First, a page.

I'd suggest you do what icant suggested and deposit the bulk of your salary into a high interest account and what you need to cover your expenses into a transaction account. Depending on your employer, some can do this for you if you set an amount for each.

Byrd
5th May 2010, 04:42 PM
Do you have a mortgage? Best thing I've found is to set up an offset account (which I appreciate not all home loans have provision for), where everything you make goes into the offset account. Take out a lump sum once a month for bills/fun/etc (once you budget your expenses); but ultimately you can see the benefit immediately on less loan repayments. I find it easy to then manage my expenses with a smaller amount in my day-to-day account. Works for me - paying half of what my monthly mortgage payments are, simple and effective.

JB

cosmichobo
5th May 2010, 05:04 PM
Recently got a low rate c/card with BankWest, transferred 2 other c/card balances over. Cut up 1 of those cards, and (um, will soon) lowered the limit on the other.

The BankWest card is in my name only. And it resides in my wife's purse. So, she can't use it, and I don't have it to use it. We then lowered the repayments on our mortgage (to the minimum) and are putting the extra $$ onto the c/card. Lastly, we are dropping the limit on the BankWest card as we go, so there's no temptation to use it.

icant
5th May 2010, 05:09 PM
Do you have a mortgage?

Hopefully not. It makes even less sense to have a high-limit maxxed out credit card, a “high interest” savings account, *and* a mortgage. Unless it’s an investment property, which I suspect it won’t be.

IMO free redraw trumps offset account, but that’s just me.

DeKa
5th May 2010, 09:24 PM
Payday I pay all my bills, cc & mortgage, then put $400 per month into an ING account. If at the end of the pay month I am absolutley tapped and have an unforseen billor expense then I dip into that pool. other than that I go without

Not relevant for the OP, but just a suggestion. Why do you put $400 into an ING account earning interest? You pay tax on the interest you earn...

If you have a variable interest mortgage, and you can redraw, consider putting the additional $400 into the mortgage where it will save you paying interest, and save you from paying the tax you would have paid on the money you would earn in the ING account. Think of it as earn 5% and pay tax on it, or save 6.5%.

If you need the money for something, you redraw it.

toholio
6th May 2010, 01:25 PM
Start by working the other way round. Rather than saving what you don't spend, spend what you don't save.

This is very good advice. It's often called other things such as "Paying yourself first.".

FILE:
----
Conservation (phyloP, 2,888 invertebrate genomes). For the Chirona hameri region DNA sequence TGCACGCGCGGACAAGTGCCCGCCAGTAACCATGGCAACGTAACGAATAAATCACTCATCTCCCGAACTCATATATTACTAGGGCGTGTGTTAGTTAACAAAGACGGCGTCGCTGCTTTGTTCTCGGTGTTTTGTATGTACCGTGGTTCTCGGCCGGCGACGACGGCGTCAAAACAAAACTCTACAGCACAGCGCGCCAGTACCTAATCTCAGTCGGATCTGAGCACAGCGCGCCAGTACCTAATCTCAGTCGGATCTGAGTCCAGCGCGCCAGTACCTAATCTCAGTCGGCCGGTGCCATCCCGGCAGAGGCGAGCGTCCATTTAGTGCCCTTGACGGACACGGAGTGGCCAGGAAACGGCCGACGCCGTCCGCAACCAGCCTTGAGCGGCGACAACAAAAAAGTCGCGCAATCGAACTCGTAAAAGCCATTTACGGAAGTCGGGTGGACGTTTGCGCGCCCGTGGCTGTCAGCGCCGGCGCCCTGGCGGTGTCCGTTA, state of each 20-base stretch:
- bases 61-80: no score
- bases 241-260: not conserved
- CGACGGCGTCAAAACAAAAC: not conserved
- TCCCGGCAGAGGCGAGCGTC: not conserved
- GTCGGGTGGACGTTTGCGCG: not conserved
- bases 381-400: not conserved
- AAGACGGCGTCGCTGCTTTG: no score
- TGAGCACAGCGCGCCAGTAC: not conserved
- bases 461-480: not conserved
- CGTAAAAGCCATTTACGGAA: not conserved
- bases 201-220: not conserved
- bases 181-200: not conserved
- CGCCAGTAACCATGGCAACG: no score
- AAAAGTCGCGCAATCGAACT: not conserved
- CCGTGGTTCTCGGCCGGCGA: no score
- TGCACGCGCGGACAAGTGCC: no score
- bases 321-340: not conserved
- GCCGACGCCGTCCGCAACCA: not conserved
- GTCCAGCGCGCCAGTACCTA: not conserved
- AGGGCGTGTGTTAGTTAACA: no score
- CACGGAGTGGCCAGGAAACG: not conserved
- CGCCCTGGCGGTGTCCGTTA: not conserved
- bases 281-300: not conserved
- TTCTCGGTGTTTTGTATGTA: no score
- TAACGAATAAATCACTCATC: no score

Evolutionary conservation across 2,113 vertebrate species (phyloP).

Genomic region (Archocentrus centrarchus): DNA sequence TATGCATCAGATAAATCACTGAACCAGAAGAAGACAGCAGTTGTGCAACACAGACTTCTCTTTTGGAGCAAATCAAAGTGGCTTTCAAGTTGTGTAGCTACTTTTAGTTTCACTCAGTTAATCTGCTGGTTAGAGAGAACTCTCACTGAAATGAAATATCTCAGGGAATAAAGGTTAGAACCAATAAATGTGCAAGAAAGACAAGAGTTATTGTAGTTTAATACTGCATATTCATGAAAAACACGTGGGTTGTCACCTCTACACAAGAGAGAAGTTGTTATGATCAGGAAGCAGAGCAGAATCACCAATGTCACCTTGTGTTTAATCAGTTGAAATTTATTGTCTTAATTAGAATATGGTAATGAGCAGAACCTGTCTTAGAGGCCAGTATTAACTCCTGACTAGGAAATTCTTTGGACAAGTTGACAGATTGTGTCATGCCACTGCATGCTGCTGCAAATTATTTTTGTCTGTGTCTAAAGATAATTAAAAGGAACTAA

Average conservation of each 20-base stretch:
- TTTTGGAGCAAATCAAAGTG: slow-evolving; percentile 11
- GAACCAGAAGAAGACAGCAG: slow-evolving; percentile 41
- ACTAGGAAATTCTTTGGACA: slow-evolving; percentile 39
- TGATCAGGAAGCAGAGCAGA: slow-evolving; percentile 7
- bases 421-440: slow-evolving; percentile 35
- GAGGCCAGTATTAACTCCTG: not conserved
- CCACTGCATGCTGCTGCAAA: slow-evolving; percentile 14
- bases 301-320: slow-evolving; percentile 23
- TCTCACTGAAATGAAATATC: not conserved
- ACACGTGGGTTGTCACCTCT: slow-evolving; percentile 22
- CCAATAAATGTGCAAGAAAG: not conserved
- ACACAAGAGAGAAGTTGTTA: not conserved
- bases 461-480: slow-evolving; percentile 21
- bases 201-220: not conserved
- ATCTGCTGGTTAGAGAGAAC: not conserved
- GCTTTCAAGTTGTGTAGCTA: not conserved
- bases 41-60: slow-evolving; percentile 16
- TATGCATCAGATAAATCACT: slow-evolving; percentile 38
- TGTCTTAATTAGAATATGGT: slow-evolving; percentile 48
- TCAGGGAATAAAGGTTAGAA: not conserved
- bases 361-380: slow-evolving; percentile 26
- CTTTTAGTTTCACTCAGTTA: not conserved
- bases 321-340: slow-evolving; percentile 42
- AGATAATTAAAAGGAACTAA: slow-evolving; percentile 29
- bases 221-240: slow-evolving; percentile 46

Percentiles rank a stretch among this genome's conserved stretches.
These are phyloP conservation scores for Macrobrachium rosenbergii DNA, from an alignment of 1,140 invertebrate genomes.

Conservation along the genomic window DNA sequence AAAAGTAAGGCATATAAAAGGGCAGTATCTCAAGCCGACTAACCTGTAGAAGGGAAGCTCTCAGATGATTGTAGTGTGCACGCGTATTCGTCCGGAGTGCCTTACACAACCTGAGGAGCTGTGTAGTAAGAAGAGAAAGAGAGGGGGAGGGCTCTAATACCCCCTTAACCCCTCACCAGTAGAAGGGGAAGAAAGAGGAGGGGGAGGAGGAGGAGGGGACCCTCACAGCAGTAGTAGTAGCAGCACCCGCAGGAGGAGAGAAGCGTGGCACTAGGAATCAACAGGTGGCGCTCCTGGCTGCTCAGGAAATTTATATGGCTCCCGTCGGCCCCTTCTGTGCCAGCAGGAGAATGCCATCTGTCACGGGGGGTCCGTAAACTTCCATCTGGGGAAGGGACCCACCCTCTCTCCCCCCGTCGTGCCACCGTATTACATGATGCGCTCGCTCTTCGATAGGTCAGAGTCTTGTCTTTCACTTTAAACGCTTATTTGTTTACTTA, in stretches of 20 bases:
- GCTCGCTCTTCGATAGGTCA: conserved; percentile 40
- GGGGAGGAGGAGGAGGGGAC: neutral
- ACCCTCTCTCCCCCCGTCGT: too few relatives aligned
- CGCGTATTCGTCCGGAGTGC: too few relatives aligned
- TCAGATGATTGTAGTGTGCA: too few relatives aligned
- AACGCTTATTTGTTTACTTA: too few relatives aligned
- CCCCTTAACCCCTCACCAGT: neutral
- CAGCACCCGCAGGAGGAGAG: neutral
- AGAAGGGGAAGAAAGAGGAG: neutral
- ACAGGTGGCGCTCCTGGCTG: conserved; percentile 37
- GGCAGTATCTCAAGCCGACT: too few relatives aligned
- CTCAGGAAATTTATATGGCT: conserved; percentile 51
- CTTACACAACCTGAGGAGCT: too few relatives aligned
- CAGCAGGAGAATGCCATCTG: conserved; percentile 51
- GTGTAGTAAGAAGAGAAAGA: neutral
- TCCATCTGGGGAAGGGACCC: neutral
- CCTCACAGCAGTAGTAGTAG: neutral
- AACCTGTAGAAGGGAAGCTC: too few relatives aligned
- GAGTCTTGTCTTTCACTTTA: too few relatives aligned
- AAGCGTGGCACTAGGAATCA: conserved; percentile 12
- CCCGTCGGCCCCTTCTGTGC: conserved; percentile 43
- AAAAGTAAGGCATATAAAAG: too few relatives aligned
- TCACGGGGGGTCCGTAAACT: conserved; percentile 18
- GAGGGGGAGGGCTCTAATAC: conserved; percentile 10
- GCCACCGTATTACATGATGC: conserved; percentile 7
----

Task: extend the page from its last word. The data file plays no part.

bushbabe
6th May 2010, 01:31 PM
A late entry on this topic

When you are tempted to make a purchase of some non essential item, work out how long you would have to work to earn the money to pay for it - and then think is it worth it ?? do I really need / want this?

Phorte
6th May 2010, 04:19 PM
This is very good advice. It's often called other things such as "Paying yourself first.".

good advise here (and the quote that was quoted in that reply)

apart from changing lifestyle and spending habits like people have mentioned so far, i think one way that really helped me get out of my rut a few years ago was to actually have a written budget sheet that i updated daily. this gave me a visual understanding of where things are needed (bills) vs spending and also expected amount saved. i found that just having something visual to see where things are going REALLY helped.

i was paid monthly which made things easier as bills were charged monthly too, so my excel sheet was setup like this:


headers from left to right are the months in the year
next row down is my monthly income followed by total income and a line inbetween incase i make an extra bit here or there for that month
next is monthly debits. these are the necessary monthly fees that i always have (eg. mortgage, visa repayment, car loans, insurance, internet) and tend to be the same amount each month7
next is other monthly expenses that happen every month, but the amount may not be static. this included fluctuating mobile bill and an allocation for grocery
then i had another 10 rows labelled "other" for other spending where each time i spent something i put it in including a comment (eg. $200 for new jumper. receipt #).
at the end is total summary again, showing monthly income (same as income at start), followed by monthly expenses (all expenses totalled) then difference between the two, hence showing the amount saved
the last column on the sheet totals all of these rows so i can also see totals for not just whats savad, but totals for all the monthly debits/expenses incase i needed to see


i dont use this spreadsheet anymore because my wife controls my finances incredibly well but before that, it helped me out a lot. i still have a copy at home and can send it through if you think it will help.

i hope this has made some sense!